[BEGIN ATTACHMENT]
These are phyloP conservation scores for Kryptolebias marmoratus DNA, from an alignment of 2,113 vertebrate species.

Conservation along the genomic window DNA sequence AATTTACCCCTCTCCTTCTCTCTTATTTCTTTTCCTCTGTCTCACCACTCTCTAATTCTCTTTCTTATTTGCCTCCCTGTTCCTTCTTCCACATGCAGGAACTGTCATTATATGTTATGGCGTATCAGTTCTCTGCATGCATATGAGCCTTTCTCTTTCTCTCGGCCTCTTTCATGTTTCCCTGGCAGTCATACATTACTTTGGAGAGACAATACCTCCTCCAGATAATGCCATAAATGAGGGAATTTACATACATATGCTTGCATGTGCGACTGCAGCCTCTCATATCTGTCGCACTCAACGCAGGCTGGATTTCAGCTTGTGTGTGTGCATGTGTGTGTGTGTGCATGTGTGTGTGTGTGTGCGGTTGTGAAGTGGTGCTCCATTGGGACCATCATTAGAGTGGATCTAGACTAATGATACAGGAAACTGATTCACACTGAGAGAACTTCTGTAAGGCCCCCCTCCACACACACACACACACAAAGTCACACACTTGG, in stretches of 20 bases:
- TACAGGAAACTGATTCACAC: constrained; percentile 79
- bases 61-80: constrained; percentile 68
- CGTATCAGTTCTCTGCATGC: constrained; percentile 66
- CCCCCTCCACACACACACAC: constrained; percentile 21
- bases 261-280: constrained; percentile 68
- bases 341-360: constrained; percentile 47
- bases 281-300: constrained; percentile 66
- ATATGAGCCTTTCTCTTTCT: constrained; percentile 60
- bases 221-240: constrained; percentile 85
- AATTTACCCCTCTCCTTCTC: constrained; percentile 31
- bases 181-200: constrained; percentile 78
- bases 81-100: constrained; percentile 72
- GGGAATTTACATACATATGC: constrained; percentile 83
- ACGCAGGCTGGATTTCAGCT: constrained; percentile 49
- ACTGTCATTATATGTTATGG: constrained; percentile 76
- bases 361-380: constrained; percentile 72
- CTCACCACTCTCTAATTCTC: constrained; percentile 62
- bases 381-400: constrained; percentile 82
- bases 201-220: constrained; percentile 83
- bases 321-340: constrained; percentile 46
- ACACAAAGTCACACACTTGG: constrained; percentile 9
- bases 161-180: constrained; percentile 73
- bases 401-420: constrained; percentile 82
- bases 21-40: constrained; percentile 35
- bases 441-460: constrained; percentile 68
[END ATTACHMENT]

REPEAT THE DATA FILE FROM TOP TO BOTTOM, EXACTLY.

These are phyloP conservation scores for Kryptolebias marmoratus DNA, from an alignment of 2,113 vertebrate species.

Conservation along the genomic window DNA sequence AATTTACCCCTCTCCTTCTCTCTTATTTCTTTTCCTCTGTCTCACCACTCTCTAATTCTCTTTCTTATTTGCCTCCCTGTTCCTTCTTCCACATGCAGGAACTGTCATTATATGTTATGGCGTATCAGTTCTCTGCATGCATATGAGCCTTTCTCTTTCTCTCGGCCTCTTTCATGTTTCCCTGGCAGTCATACATTACTTTGGAGAGACAATACCTCCTCCAGATAATGCCATAAATGAGGGAATTTACATACATATGCTTGCATGTGCGACTGCAGCCTCTCATATCTGTCGCACTCAACGCAGGCTGGATTTCAGCTTGTGTGTGTGCATGTGTGTGTGTGTGCATGTGTGTGTGTGTGTGCGGTTGTGAAGTGGTGCTCCATTGGGACCATCATTAGAGTGGATCTAGACTAATGATACAGGAAACTGATTCACACTGAGAGAACTTCTGTAAGGCCCCCCTCCACACACACACACACACAAAGTCACACACTTGG, in stretches of 20 bases:
- TACAGGAAACTGATTCACAC: constrained; percentile 79
- bases 61-80: constrained; percentile 68
- CGTATCAGTTCTCTGCATGC: constrained; percentile 66
- CCCCCTCCACACACACACAC: constrained; percentile 21
- bases 261-280: constrained; percentile 68
- bases 341-360: constrained; percentile 47
- bases 281-300: constrained; percentile 66
- ATATGAGCCTTTCTCTTTCT: constrained; percentile 60
- bases 221-240: constrained; percentile 85
- AATTTACCCCTCTCCTTCTC: constrained; percentile 31
- bases 181-200: constrained; percentile 78
- bases 81-100: constrained; percentile 72
- GGGAATTTACATACATATGC: constrained; percentile 83
- ACGCAGGCTGGATTTCAGCT: constrained; percentile 49
- ACTGTCATTATATGTTATGG: constrained; percentile 76
- bases 361-380: constrained; percentile 72
- CTCACCACTCTCTAATTCTC: constrained; percentile 62
- bases 381-400: constrained; percentile 82
- bases 201-220: constrained; percentile 83
- bases 321-340: constrained; percentile 46
- ACACAAAGTCACACACTTGG: constrained; percentile 9
- bases 161-180: constrained; percentile 73
- bases 401-420: constrained; percentile 82
- bases 21-40: constrained; percentile 35
- bases 441-460: constrained; percentile 68